Doctors in the Ribble Valley are backing Cervical Cancer Prevention Week and urging local women to ensure they take part in regular screening.
As part of Cervical Cancer Prevention Week, which aims to remind people that cervical cancer can kill, regular screening helps save thousands of lives every year.
Women in England and Wales aged between 25 and 64 years-old are invited to cervical screening, also known as a smear test, every three to five years.
On average, around eight women are diagnosed every day in the UK with cervical cancer with more than two women dying as a result every day. It is the most common cancer in women aged 35 and under. Despite this, more than 20% of women invited for screening do not attend. Cervical screening can prevent around 45% of cervical cancer cases in women in their 30s, rising with age to 75% in women in their 50s and 60s, who attend regularly.
Cervical cancer is not thought to be hereditary. In 99.7% of cases, cervical cancers are caused by persistent infections with a virus called high-risk human papillomavirus 2. Since 2008, girls aged 12 and 13 have been offered a vaccination against the human papillomavirus through school. Although the vaccine can prevent over 70% of cervical cancers it doesn’t protect against all of them so screening is still vitally important once screening age is reached.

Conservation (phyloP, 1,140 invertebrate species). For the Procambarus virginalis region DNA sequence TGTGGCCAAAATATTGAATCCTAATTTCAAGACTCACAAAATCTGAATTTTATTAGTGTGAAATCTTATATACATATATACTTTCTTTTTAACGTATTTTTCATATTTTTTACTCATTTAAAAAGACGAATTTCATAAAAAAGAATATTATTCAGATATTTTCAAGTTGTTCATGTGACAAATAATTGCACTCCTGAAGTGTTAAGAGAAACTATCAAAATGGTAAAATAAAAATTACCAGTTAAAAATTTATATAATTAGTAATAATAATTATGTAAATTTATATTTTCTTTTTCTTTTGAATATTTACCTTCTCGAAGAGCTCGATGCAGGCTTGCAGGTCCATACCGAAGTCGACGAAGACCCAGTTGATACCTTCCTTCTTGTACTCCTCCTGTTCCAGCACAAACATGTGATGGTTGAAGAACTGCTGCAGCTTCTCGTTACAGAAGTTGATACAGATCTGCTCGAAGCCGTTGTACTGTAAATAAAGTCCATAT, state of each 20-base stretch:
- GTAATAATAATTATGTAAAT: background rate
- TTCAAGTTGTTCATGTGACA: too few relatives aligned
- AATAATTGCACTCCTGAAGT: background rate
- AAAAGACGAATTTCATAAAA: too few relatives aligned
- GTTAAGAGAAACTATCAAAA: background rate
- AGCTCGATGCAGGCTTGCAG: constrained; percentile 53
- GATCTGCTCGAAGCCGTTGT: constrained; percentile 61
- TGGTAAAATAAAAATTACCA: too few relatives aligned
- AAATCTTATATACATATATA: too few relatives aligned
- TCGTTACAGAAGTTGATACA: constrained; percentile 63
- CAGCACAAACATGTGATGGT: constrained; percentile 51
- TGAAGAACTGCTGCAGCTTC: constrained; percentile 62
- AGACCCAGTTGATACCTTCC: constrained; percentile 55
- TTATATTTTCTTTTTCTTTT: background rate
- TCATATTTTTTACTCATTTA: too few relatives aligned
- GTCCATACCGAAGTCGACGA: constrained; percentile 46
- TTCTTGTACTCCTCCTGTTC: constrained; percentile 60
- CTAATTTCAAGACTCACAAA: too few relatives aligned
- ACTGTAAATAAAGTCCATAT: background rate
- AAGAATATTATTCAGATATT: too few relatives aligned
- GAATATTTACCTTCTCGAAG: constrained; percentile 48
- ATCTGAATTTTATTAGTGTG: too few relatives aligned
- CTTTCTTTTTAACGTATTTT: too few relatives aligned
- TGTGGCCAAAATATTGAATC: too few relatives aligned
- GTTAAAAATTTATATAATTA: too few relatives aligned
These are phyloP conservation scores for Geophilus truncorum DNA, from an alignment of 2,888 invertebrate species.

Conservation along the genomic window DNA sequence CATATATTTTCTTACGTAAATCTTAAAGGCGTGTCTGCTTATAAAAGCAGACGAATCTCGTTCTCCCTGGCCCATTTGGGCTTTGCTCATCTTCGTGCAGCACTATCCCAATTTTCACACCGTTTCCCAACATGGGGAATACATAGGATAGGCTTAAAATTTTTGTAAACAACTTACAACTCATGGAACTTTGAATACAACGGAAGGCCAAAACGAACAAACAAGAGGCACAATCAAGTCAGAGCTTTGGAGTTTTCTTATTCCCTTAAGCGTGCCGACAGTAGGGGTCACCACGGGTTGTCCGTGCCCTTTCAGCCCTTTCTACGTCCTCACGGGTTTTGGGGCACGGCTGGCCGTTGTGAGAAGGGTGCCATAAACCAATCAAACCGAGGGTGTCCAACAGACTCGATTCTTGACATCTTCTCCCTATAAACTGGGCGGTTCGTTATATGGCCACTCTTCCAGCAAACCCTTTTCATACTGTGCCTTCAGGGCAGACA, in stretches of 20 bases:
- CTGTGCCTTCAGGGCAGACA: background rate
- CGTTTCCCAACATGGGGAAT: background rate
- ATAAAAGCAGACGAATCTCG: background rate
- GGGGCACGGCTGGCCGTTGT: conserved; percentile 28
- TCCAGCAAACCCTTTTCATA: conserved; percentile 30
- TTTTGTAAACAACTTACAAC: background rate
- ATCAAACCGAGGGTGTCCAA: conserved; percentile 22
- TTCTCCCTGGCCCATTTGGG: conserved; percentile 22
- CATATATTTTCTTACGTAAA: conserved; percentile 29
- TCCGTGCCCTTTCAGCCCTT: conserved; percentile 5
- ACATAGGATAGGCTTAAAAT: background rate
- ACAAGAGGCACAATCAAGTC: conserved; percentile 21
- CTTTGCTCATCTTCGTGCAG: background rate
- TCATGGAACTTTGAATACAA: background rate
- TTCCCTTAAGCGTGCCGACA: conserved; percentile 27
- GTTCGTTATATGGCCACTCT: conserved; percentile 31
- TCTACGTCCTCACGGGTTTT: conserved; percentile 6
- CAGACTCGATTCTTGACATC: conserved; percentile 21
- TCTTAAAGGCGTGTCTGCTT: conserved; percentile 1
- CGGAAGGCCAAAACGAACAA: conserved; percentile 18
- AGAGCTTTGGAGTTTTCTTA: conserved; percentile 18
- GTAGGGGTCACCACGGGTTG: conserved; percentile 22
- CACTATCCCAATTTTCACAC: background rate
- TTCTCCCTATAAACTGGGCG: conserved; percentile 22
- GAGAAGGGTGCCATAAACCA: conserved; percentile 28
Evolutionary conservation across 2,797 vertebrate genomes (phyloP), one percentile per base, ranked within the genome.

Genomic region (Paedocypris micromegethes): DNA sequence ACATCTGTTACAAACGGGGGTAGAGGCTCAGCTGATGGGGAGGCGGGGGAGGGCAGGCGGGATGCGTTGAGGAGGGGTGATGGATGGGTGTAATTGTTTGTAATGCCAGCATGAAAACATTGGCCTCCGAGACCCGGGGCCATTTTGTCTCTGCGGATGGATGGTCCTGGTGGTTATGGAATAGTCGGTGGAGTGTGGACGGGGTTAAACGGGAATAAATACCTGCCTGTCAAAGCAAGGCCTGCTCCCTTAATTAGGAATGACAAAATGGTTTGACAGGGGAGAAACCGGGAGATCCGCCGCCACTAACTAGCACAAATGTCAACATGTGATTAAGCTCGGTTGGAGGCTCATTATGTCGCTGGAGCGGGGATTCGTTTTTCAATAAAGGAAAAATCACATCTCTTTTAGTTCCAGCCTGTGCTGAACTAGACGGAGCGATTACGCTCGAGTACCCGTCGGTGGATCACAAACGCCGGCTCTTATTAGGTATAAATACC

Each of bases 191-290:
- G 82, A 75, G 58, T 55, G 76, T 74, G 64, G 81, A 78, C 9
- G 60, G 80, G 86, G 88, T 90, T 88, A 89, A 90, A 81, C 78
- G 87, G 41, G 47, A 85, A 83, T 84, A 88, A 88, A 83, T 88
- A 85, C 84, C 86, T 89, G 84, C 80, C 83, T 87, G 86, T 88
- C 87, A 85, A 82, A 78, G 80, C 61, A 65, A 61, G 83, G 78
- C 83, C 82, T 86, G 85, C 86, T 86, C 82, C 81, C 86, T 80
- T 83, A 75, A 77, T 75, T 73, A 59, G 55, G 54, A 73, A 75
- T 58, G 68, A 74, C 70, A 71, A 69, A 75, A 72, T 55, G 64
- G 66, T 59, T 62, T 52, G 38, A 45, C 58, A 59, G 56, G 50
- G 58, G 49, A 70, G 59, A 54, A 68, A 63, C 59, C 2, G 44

Dr Vanessa Warren, GP lead for Ribblesdale Locality, said: “As well as attending for screening when you are invited, other signs to look out for include any abnormal bleeding or unpleasant discharge or pain after sex. If you notice anything unusual, make an appointment to see your doctor and get it checked out. Cervical screening only takes a matter of minutes and is mainly carried out by practice nurses. You can bring a relative or friend with you and you can request a female nurse or GP to take the sample. In the Ribble Valley, all practices allow women to book an appointment convenient for them up to 5 or 6 weeks in advance as long as they tell the receptionist it is for a smear. As with all cancers, the earlier a problem is spotted, the better the patient’s outcome.”